The 1960s have long been recognized as one of the most tumultuous decades in recent history because it was an era of massive social changes in ten short years.
One of the by-products of the 1960s was the world of psychedelia that was promoted by hippies and pop culture at the time.
Former LSD guru and current dead guy Timothy Leary invited people to “turn on, tune in, and drop out” when it came to ill-advised use of hallucinogenic drugs during the late Sixties.
The drugs’ harmful effects included uncontrollable delusion, including a steadfast belief that Pink Floyd was a mind-altering (and not sleep-inducing) band, and a weird obsession with pop art that ranged from soup cans to sketchy artwork that appealed to the pro-Leary crowd.
The artwork became a mainstream component of popular culture, including TV shows like ‘Laugh-In’ where it was generously displayed in camera special effects–and on Goldie Hawn’s bikini-clad body. Pretty much any area where people might actually view the psychedelic art.
The widespread fad of psychedelic art took it well beyond the LSD crowd and made it hip in a big way by the late Sixties. Actually, it also made the nouveau art “mod” in a big way.
Older MyStarCollectorCar readers may remember the Mod movement from its peak years in the mid-Sixties after it began as a modernist movement for young Brits in the late 1950s. The Mods were bitter fashion rivals of the Rockers in mid-1960s England; a time when youth apparently was wasted on the stupid, given the country was only 20 years removed from World War Two.
However, the Mods must have won this very shallow Battle of Britain fad because the “mod” label was freely applied to anything that was perceived to be young and hip during the back nine of the 1960s.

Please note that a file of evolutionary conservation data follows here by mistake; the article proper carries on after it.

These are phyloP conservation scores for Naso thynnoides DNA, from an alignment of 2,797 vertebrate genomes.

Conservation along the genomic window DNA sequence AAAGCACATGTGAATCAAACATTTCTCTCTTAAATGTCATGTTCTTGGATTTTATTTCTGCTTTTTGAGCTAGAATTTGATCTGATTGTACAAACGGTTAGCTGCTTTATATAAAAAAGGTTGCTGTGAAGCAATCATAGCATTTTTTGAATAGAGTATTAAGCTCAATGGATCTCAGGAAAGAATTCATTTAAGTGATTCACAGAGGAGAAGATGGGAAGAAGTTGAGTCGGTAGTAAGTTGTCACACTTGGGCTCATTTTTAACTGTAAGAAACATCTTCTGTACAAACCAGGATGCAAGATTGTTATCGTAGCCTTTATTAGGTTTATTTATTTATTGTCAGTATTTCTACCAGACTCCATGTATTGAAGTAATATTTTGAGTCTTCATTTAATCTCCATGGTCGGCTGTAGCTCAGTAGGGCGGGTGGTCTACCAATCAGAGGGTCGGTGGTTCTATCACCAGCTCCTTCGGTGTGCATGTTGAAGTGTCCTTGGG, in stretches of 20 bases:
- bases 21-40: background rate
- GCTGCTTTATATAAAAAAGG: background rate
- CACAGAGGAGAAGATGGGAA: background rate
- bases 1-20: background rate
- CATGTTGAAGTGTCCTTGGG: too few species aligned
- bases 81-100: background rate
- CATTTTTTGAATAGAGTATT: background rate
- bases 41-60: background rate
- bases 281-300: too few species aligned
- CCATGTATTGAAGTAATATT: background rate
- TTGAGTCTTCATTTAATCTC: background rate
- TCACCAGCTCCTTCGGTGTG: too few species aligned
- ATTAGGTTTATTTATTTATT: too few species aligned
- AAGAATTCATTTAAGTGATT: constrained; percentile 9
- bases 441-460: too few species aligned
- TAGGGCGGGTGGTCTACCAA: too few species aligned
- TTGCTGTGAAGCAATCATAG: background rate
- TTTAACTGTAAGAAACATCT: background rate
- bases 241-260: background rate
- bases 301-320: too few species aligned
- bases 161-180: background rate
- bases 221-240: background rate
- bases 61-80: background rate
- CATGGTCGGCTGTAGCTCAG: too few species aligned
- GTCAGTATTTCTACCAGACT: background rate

Detroit was also influenced by England during this time frame; so a highly unlikely automotive player like Plymouth introduced a limited edition car with a “mod roof”. The mod roof option was augmented with an optional mod interior choice for buyers who really wanted to run with the Sixties and its psychedelic art fad.
The biggest question: Why did Plymouth jump into the hippy game when most of its buyers were job-holding responsible members of society who were not exactly looking to turn on the world in the traditional Leary sense?
The answer: Plymouth was trying to move the dial a bit in terms of its image and embrace a hipper (but not quite hippy) style for potential buyers who qualified as possible customers because they did not hate the idea of a steady job and loved ‘Laugh-In’, possibly due to Goldie Hawn.
Plymouth actually started to head in a different, less stodgy direction prior to 1969 when they introduced the muscled-out GTX in 1967 and the affordable hot rod Road Runner in ’68.
Plymouth’s movement toward psycho-dermic vinyl roofs and seat upholstery did not produce a tidal wave of wanna-be hippy customers for the famous Mopar brand. In fact, the wild mod pattern option was not a big seller for Plymouth in ‘69, so any car that was given the hallucination treatment at the Chrysler factory is now a very hip collector vehicle.
Talk about a happy/hippy ending for car guys.
The Timothy Leary influence on the Plymouth legacy of the late 1960s is less known than Richard Petty’s influence on Plymouth during the same time frame.
But the car model’s flower cars of the late 1960s and early 1970s have become a legend because of their sheer scarcity.
BY: Jim Sutherland
Jim Sutherland is a veteran automotive writer whose work has been published by many major print and online publications. The list includes Calgary Herald, The Truth About Cars, Red Deer Advocate, RPM Magazine, Edmonton Journal, Montreal Gazette, Windsor Star, Vancouver Province, and Post Media Wheels Section.